An article published in the La Croix International reports Pope Francis as saying: “We can come out of this crisis spiritually and morally stronger”
The COVID-19 pandemic has highlighted the need to protect refugees and migrants and to care for the environment, said Pope Francis. Addressing pilgrims in St. Peters Square after the recitation of the Angelus prayer on June 21, the pope reiterated his appeal for respect and care for displaced persons, while also recalling Saturday’s celebration of World Refugee Day. “The coronavirus crisis has highlighted the need to ensure the necessary protection for refugees, in order to guarantee their dignity and safety” he said.
He invited people to join him in praying “for a renewed and effective commitment, on the part of us all, to the effective protection of every human being, especially those who have been forced to flee as a result of situations of grave danger to them or their families.”
|To view new
Video Messages from
Fr Paul Monaghan,
the Friends of Africa
Fr Salisu Yakubu Sabo
Statistics show there are some 80 million displaced persons in the world today. This is the highest number ever recorded.
Pope Francis also highlighted “another aspect on which the pandemic has made us reflect is the relationship between man and the environment.” “The lockdown has reduced pollution and revealed once more the beauty of so many places free from traffic and noise,” he said, adding that “we should all be more responsible for looking after the common home” as countries are gradually lifting lockdown restrictions.
Special thanks to doctors, nurses
On Saturday, the pope received in audience religious and civil authorities together with a delegation of doctors, nurses, health care and civil protection workers from the northern Lombardy region, the epicentre of the COVID-19 pandemic in Italy.
These are the people he chose to thank for their heroic work in one of the first audiences he has held since Italy and the Vatican were locked down early in March. The sick and their families “found in you, health care workers, almost members of the family, able to unite professional competence with the kind of attention that includes concrete expressions of love,” Francis said. “The patients often felt like they had ‘angels’ alongside them, helping them recover their health and, at the same time, consoling and supporting them and sometimes accompanying them to the threshold of their final encounter with the Lord.”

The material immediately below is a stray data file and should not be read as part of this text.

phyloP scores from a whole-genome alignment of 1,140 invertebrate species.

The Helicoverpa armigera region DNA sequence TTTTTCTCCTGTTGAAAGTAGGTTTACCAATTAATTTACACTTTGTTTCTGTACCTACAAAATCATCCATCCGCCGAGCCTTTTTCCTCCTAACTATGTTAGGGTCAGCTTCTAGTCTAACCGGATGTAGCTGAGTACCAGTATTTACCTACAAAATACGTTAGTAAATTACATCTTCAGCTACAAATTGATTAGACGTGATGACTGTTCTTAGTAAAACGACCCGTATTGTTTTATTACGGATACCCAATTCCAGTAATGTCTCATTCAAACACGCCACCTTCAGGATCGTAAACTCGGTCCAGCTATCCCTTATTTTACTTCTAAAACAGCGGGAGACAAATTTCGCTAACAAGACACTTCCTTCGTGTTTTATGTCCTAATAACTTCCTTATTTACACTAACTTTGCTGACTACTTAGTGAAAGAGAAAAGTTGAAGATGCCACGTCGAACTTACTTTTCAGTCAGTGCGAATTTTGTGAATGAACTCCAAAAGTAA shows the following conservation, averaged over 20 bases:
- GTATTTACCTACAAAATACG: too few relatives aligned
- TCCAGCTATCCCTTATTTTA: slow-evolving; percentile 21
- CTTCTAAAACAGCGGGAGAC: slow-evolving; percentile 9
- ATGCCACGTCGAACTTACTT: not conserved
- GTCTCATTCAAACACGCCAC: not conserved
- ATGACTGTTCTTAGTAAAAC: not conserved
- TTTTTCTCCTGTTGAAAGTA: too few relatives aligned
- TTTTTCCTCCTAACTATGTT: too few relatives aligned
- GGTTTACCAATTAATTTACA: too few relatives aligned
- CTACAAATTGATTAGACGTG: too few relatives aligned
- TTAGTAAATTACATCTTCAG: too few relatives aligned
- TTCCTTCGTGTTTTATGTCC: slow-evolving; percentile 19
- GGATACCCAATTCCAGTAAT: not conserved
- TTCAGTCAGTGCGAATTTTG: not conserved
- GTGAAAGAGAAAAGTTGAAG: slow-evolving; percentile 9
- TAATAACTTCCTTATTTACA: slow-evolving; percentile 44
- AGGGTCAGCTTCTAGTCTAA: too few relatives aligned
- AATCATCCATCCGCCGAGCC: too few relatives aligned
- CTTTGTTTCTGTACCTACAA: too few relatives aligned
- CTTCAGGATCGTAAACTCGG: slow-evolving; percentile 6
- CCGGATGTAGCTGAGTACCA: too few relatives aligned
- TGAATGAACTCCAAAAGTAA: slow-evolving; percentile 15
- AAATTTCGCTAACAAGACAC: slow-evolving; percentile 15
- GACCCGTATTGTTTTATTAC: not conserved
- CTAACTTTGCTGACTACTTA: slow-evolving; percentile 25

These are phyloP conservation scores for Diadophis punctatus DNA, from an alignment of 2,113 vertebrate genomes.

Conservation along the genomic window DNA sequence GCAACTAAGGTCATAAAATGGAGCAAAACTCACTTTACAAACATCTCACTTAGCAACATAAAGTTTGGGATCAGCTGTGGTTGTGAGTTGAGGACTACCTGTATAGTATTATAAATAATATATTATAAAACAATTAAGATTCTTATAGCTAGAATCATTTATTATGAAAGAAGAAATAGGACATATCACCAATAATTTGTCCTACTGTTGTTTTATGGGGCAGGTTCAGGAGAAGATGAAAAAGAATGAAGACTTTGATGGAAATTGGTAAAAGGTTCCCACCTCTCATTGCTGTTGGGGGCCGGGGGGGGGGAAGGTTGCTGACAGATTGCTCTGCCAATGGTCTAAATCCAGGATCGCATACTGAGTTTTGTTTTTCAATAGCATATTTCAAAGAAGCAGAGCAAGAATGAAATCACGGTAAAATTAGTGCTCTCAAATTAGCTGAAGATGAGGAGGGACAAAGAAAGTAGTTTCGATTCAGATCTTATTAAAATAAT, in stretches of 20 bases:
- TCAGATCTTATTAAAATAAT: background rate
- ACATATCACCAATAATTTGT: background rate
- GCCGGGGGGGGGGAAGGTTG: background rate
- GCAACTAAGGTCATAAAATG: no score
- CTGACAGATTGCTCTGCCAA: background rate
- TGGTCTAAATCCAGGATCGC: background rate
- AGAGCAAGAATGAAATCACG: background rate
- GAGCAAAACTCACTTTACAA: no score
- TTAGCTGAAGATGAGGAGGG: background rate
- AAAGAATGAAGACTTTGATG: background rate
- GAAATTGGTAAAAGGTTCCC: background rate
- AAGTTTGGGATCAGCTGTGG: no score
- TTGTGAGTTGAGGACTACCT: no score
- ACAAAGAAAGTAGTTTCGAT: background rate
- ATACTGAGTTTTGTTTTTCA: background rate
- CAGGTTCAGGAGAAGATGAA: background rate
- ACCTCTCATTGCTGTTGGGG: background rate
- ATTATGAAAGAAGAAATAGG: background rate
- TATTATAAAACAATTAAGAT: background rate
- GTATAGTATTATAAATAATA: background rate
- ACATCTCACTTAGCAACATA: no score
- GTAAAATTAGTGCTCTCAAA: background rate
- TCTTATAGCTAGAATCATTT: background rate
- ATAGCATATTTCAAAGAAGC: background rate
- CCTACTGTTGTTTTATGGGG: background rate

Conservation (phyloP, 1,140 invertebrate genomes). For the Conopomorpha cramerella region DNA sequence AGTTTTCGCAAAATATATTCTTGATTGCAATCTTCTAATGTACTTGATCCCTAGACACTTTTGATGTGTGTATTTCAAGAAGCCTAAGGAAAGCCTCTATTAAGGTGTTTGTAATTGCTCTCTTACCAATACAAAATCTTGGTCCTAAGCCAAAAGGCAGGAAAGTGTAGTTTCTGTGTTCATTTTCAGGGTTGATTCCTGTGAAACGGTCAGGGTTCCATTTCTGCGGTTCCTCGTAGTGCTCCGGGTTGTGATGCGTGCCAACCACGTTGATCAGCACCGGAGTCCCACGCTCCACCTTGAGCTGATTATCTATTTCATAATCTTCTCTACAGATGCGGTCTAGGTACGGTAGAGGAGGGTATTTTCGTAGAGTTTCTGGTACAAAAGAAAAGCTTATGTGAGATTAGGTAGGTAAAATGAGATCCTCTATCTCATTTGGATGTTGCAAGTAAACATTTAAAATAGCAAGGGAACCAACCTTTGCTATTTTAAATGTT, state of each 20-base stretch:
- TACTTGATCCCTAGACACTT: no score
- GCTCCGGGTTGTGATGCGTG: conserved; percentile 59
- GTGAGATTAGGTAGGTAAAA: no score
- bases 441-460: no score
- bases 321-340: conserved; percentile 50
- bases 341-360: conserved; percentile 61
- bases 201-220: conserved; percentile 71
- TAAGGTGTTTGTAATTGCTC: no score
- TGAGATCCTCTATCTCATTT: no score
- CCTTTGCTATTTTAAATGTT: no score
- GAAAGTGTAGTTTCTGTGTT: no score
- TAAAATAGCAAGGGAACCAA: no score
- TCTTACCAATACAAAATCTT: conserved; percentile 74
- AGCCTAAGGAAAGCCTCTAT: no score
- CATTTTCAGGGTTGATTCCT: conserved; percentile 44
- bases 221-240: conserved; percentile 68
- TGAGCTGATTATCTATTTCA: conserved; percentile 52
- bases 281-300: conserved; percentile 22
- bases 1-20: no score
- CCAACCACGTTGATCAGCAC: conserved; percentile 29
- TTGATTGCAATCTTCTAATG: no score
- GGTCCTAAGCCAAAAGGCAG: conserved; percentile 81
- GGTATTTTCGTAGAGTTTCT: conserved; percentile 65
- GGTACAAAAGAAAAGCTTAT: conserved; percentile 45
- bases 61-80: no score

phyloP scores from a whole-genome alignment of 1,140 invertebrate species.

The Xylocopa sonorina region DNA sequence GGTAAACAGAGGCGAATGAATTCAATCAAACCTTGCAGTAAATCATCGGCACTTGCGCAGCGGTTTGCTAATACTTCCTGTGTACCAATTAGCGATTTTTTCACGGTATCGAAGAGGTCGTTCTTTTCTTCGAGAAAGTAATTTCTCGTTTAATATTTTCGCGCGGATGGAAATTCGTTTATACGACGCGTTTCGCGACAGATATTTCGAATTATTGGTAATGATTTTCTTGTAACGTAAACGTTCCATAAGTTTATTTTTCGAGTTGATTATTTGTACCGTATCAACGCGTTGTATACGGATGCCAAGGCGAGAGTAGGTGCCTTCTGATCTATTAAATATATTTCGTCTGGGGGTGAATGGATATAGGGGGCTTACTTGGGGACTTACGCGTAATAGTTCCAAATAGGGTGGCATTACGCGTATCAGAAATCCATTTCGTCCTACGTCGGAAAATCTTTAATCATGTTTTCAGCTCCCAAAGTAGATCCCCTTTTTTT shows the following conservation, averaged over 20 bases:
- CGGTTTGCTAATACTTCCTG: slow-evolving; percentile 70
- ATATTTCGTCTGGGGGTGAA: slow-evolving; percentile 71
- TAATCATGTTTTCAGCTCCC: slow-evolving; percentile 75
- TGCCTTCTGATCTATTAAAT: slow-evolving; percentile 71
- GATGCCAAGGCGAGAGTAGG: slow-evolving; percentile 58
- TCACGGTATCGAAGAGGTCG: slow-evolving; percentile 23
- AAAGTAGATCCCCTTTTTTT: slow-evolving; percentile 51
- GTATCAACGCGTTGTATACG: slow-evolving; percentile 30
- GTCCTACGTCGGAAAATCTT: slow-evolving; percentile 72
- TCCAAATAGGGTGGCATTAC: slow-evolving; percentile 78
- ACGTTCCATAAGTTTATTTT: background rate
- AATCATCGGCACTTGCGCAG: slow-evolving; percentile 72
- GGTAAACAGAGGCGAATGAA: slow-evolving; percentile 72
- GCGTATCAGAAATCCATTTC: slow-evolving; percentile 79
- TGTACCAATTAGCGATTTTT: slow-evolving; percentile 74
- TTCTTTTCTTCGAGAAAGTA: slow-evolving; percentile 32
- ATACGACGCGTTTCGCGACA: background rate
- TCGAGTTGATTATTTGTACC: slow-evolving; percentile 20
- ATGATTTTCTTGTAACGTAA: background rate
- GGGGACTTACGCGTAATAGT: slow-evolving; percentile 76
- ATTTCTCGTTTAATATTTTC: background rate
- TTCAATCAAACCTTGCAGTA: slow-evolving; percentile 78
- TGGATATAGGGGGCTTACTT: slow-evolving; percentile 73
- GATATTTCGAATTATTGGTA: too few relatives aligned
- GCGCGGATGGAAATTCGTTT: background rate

He told the doctors and nurses present that the world has seen the work they have done in a situation of great trial: “Even if exhausted, you have continued to commit yourselves with professionalism and self-denial. And this generates hope. You have been one of the pillars of the whole country. To you here present, and to your colleagues throughout Italy, go my esteem and my sincere thanks, and I know well that I interpret the feelings of everyone.”
“Now is the moment to treasure all of this positive energy that was invested,” he said. “It can and must bear fruit for the present and the future.” Pope Francis thanked them for their “generous and gratuitous love, which have left an indelible mark on consciences and on the fabric of society, teaching how much need there is for closeness, care and sacrifice to increase fraternity and civil coexistence.”
“We can come out of this crisis spiritually and morally stronger,” he said. “That will depend on the conscience and responsibility of each one of us. Not alone, though; only together and with the grace of God.” “God created us for communion, for fraternity, and now more than ever it has been demonstrated how illusory is the claim of counting only on oneself — it’s illusory — and of making individualism the guiding principle of society,” he said.
However, “Let us be careful,” the pope warned, “because, as soon as the emergency has passed, it is easy to fall back into this illusion. It is easy to quickly forget that we need others, someone to take care of us, to give us courage.”
Reprinted here with permission from La Croix International